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Monday, April 16, 2012

Interest Free


I’m sure you’ve seen the ads, “Buy now, pay later”, “24 months interest free”, “One low monthly repayment”.  It’s very tempting to get sucked into these deals, especially if it’s for something we think we need. I have personally used the interest free deal and found it quite useful, but I made sure that I read the fine print so that I wouldn’t pay more than necessary.  Here’s a few truths about interest free that may help you out in the future.

The card
When I applied for my interest free loan for $3500 worth of furniture (10 years ago), I merely got a statement each month similar to a credit card statement.  Now they give you a card as well.  This is so that you can use it again and run up the balance as much as you like.  But not at interest free, the rate for normal purchases is 21.74%

The fees
Yes it may be interest free for a period of time, but that doesn’t mean you pay nothing more than the price of your purchase.  For a GE money interest free loan, you get a monthly account keeping fee of $4.49 plus a $2 transaction fee if you pay your bill in a certain way.  For a 12 month interest free loan, that means you get slapped with an extra $77.88 if you pay it out before the interest free terms expire.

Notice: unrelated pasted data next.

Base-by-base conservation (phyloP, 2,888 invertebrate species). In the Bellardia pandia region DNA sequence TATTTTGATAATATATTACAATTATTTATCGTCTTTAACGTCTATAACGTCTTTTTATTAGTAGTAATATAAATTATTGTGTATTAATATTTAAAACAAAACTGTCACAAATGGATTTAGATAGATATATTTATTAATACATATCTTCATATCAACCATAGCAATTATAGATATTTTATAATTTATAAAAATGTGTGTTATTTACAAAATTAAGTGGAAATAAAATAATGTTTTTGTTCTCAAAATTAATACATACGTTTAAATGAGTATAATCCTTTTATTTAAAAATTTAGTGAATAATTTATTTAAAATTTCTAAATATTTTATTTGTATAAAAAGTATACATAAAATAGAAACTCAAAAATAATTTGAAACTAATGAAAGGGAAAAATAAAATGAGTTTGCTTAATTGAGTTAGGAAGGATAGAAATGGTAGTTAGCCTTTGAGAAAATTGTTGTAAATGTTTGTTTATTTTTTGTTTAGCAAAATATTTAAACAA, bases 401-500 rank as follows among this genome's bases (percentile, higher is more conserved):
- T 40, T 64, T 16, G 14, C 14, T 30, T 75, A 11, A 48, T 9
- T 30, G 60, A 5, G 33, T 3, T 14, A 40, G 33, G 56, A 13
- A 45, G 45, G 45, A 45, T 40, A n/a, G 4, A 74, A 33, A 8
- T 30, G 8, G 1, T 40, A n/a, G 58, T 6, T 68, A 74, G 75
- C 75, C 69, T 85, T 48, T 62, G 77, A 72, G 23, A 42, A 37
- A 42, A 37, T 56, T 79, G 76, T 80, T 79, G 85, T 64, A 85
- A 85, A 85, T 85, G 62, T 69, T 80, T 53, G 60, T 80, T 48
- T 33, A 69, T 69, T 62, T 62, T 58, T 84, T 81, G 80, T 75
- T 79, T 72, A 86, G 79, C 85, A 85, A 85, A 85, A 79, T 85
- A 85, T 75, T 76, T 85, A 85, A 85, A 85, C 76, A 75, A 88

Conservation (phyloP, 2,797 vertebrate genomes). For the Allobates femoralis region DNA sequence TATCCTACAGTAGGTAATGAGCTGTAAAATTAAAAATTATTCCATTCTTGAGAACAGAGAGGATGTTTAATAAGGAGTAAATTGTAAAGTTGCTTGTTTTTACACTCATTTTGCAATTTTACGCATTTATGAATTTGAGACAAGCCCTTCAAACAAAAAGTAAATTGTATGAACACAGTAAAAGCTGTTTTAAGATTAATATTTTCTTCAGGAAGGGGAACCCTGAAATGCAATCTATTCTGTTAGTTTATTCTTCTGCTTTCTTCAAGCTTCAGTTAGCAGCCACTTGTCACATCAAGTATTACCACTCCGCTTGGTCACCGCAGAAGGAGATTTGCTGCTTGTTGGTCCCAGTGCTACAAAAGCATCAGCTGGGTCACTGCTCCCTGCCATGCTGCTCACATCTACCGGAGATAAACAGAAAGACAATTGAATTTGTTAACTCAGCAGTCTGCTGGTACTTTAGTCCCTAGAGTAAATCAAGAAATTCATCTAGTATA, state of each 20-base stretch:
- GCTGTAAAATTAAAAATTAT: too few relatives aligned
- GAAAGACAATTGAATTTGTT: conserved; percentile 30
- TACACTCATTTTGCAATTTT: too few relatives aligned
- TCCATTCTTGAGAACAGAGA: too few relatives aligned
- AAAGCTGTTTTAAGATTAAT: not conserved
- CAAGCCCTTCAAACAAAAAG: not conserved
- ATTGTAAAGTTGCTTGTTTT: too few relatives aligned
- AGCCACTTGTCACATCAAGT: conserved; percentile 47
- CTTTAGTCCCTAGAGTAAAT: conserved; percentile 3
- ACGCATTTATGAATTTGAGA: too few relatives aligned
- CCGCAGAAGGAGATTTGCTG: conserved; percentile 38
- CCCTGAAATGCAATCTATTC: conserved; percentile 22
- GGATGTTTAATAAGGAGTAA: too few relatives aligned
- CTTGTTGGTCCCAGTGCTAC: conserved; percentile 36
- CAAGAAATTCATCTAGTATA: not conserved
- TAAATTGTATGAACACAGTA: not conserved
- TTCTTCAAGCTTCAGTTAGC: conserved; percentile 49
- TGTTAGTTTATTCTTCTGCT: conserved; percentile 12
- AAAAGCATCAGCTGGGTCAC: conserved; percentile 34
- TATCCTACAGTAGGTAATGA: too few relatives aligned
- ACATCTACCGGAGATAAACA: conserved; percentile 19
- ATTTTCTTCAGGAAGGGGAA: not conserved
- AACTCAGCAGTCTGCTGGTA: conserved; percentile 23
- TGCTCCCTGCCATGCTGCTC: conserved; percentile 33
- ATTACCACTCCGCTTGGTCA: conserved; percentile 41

The minimum payment
The minimum payment per month is worked out at 3% of your outstanding balance.  At this rate, on 12 months interest free, you will only have paid 30% off your loan at the end of the interest free period. After that, they give you an outrageous interest bill of 29.49% on your remaining balance.  By now you should be in the habit of paying a certain amount each month.  If you can’t pay more than that, you may be in some trouble.  For example, the minimum payment for $5000 on 12 months interest free is around $150 to begin with and at the end of twelve months it is about $100 per month. If you keep paying just the minimum amount it will take you 61 years to pay off and you will have paid $25145.64 including $4770.15 in account keeping fees. 

The solution
Take the purchase price, divide by the number of interest free months, add the monthly fee and pay this amount or more each month so that your account is paid off before you get slapped with extra charges.

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